The literature on intergovernmental relations in federations emphasizes formal structures designed to enable the interaction between levels of government as well as practices and conventions that evolve organically and change flexibly in response to the practical needs of federal processes. Studies have paid attention to executive mechanisms, legislative mechanisms, and judicial mechanisms of intergovernmental relations; how different executive types affect intergovernmental relations; and how the same initiatives or regulations, such as United Nations or other international regulations, have been implemented and their related responsibilities assigned to different levels of government in different federations. Some authors have also contributed discussions on contemporary intergovernmental relations in specific countries that are based less on academic studies and more on ongoing public debate, observable trends, or specific policy issues that have garnered public attention. To use Canada as an example, some of these discussions focused on adapting Canadian federalism to 21st century realities, recent success and failures of intergovernmental collaboration in Canada, and the role of municipalities in contemporary federal practices in Canada.
While fiscal federalism is sometimes treated as one of many components of intergovernmental relations in federations, the complexity and the occasionally technical nature of fiscal relations and fiscal arrangements, as well as the fact that fiscal federalisms straddles the boundaries of several scholarly disciplines, have given rise to a distinct sub-specialty focused on fiscal federalism within the literature on intergovernmental relations. Studies on fiscal federalism examine a wide range of questions, for example mechanisms for fiscal transfers, the taxation systems in federations, horizontal and vertical fiscal imbalances or "fiscal gaps", and fiscal decentralization and its measurement, among other topics.
Success and Failure of Federations
Debate about federalism, what it means, and why it is used in some countries as a model of government naturally leads to interest in understanding the success and failure of federations. There are two main questions that the literature on the success and failure of federalism in different countries attempts to answer: How to define success and failure in federations, and what leads federations to succeed or to fail.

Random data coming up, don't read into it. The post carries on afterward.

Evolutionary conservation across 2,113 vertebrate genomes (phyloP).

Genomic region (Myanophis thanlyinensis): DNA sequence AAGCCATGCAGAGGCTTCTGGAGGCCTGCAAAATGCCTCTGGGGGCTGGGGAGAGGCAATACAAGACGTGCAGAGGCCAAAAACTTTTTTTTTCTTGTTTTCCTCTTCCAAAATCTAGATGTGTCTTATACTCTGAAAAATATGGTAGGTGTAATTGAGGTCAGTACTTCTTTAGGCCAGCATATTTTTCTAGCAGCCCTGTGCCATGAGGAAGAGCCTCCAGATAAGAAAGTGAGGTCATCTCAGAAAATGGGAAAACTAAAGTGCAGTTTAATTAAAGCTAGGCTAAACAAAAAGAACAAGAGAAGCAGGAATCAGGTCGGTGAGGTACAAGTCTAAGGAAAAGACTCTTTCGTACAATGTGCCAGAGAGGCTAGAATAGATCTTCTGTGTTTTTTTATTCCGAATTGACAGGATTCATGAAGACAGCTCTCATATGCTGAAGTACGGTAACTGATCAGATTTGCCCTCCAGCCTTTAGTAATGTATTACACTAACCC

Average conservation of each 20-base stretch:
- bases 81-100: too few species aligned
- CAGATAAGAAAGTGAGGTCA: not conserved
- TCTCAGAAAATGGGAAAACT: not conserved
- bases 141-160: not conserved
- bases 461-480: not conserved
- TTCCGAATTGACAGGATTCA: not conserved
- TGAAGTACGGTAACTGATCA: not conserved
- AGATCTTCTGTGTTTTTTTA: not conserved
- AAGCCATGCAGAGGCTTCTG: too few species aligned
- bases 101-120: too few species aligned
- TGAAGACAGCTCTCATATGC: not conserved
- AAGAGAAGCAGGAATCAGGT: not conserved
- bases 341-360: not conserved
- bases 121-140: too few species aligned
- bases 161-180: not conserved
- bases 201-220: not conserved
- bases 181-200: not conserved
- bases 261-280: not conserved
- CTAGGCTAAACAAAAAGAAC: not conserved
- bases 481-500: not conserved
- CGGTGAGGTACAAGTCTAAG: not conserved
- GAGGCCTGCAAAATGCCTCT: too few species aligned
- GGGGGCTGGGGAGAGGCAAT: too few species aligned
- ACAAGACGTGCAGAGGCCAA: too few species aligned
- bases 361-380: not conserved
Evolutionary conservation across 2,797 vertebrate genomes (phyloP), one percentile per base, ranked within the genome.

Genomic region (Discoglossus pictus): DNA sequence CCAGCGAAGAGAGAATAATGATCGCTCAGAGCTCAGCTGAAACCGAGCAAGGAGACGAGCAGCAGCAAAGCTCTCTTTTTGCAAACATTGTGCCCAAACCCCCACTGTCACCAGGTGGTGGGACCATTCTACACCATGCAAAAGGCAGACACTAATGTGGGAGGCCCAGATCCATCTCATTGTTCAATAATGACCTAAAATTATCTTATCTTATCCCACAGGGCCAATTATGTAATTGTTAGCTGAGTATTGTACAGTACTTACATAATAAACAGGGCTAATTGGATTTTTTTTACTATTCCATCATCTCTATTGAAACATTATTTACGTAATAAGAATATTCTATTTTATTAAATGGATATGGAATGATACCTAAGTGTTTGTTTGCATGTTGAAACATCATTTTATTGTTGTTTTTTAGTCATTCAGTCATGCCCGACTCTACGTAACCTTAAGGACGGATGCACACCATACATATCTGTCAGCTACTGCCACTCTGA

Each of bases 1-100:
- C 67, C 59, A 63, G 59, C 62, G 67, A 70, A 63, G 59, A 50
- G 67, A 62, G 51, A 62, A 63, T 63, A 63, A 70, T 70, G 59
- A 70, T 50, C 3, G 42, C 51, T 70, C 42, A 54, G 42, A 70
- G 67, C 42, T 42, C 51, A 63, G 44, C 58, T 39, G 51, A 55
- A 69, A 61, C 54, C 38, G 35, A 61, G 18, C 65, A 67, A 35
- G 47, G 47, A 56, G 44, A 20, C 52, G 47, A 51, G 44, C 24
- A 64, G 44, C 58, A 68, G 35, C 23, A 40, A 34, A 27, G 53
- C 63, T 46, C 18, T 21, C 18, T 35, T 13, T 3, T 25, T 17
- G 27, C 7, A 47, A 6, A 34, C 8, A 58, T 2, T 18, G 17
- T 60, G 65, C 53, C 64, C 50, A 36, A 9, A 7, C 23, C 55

Beginning in the late 1960s, researchers recognized that it is too simplistic to determine whether a federation succeeded or failed solely on the basis of whether or not one or more constituent units seceded or how long the federation endures. Partly inspired by the experience of some of the new federations established in the post-war years, comparative studies showed that federations can eventually disintegrate or lose one or more of their constituent units while still achieving some of the goals that these units originally sought to achieve through federalism. Further, communities can remain parts of one country that is legally a federation but that fails to develop federal institutions and processes and that becomes a federation in name only. A literature therefore emerged in the second half of the 20th century that focuses on conceptualizing successes and failures in federations and on identifying factors that can be examined to assess the political health of a given federation, whether the principles of federalism are effectively operating in the federation, and whether the federation has succeeded in realizing benefits that should be expected from a federal system of government.
Concurrently, research also looked at what makes federations succeed or fail. Again relying heavily on the comparative method, studies focused on identifying factors that make success either likely or improbable. Contributions to this literature discuss the pre-conditions or "pre-requisites" that enable federations to succeed; economic, social, historical, and cultural endogenous and exogenous factors that can be expected to either facilitate or frustrate the development of robust federal institutions or processes; the important elements of the political culture and the political system that are needed to support federalism; and the institutional safeguards and mechanisms that can help prevent governments within a federation from transgressing into each other's authority.